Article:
In technical subjects, knowing the subject itself is a huge deal. There is literally no end to how much you need to know. Then comes abstracting for the audience. For technical subjects, every time it is fresh start. Each technical topic is unique and the level of audience understanding is different. These two are extremely difficult phases to go through. The managers are mostly not involved in these steps. However are always there to judge the communication delivery.

For the technical specialist, he knew the subject thoroughly and he only had to deal with other steps of communication.

Once again your sympathy and empathy need to be with technical folks here.

5. Managing These Transitions Simultaneously

Many technical people get overwhelmed at this transition. They show many signs of break down. Managing role transitions are perhaps relatively easier because the roles are about managing self and managing others.

In technical roles, the focus is technical. The discussion around managing self & others take back seat. Also, the management books are written by management gurus who do not strike the chord with technical people. It has to be communicated in a way acceptable by technical people.

Due to this managing too many transitions simultaneously may become difficult. In those case, consider rejig of the responsibilities such that the he can focus on less number of transitions at a time. Once he develops ‘muscle’, add the other and expand the role.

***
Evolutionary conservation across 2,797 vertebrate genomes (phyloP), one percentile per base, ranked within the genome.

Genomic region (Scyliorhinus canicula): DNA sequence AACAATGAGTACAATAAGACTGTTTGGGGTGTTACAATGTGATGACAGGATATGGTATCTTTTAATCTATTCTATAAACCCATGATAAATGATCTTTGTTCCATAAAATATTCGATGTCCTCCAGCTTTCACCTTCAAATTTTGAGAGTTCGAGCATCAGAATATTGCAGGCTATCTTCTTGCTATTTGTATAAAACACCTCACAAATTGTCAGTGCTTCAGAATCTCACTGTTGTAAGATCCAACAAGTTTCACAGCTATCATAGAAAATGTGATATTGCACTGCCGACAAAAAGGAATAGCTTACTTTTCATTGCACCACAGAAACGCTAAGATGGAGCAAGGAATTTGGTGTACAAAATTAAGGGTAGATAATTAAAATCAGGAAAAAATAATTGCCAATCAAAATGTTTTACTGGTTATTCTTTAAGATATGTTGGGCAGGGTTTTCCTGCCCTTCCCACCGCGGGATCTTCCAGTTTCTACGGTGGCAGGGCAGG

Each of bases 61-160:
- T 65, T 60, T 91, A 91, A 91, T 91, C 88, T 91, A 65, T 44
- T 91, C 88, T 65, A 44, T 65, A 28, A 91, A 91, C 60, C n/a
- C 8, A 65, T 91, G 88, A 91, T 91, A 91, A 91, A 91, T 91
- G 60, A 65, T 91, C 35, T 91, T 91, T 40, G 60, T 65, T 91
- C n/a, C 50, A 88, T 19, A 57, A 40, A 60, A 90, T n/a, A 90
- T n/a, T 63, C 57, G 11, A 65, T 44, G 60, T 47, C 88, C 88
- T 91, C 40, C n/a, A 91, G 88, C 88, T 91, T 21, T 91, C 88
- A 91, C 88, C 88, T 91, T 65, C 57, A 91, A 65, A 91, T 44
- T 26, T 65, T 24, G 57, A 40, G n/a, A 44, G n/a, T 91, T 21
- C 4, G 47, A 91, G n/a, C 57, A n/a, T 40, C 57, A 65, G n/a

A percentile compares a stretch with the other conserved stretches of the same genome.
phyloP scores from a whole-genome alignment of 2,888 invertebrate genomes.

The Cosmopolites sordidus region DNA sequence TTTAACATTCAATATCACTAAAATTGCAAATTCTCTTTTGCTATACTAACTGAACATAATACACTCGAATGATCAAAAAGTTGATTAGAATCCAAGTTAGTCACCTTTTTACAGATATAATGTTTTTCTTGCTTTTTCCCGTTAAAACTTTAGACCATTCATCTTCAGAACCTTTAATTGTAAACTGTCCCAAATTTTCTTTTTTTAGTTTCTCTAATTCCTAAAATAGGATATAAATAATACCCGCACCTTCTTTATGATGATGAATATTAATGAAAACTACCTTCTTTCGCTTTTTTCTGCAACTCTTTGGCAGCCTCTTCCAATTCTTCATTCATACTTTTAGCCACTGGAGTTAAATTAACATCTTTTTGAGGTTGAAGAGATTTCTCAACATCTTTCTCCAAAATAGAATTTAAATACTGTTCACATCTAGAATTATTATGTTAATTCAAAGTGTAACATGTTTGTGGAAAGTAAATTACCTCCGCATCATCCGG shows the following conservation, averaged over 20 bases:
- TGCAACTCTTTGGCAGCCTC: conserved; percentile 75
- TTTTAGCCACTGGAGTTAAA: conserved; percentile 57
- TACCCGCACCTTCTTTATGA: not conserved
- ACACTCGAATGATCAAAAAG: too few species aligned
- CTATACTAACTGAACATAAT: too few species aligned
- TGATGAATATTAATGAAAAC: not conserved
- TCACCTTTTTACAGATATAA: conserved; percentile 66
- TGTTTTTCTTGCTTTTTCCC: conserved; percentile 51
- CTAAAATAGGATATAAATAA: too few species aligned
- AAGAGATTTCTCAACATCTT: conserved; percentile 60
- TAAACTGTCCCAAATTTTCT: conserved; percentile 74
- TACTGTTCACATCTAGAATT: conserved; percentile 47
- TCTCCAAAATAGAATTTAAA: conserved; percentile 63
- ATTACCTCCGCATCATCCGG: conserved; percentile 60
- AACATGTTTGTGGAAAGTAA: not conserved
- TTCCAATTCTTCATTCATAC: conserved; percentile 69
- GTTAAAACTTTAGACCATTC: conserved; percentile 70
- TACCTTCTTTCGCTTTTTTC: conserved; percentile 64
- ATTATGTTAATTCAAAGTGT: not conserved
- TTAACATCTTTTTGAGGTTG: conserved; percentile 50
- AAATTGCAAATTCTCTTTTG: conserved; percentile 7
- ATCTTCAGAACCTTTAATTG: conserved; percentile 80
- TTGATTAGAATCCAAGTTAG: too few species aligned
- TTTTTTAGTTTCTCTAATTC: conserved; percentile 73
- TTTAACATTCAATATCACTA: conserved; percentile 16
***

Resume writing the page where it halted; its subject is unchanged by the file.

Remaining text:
During Formal Announcement Of The Role – Scenarios:

i. All Well:

When you announce the role, he may see the larger perspective and happily accept it. If so, good for you and him. However you may encounter the following as well.

ii. Expressed Opposition:

This is relatively easier one. The expressed opposition creates crisis and we always manage by crisis (right?). At least this sets the stage for discussion and with defined time frame.

Due to the reasons stated above, he may suspect your intentions. Irrespective of organization design, the technical leadership roles are vague. The chances are that – you may not have many examples to show in your organization. Maintaining trust is very important. First, your own conscience needs to be clear about what you doing. If your intentions are clear, you will be able to deal with it successfully.

iii. Accepting with Reluctance:  Some do not ‘pull’ the role. You need to ‘push’ it.  Initially you think you succeeded. This could wreck the ownership. Issues surface over period of time. Basic expectations may not be met.

After Formal Assignment Of The Role:

You still need to monitor how well person’s transformation is going. Many times managers track just the work. If you track his transition, you may not need to track his work !

If new role is not working, you will know it. There may not be glow in his eyes and energy at work. Yes. It is not crisis. If you ignore – it soon will be. You better have a chat considering the transition factors above.

For role design you can take a look at another tip here. And you can have a quick review of the role design check list as well.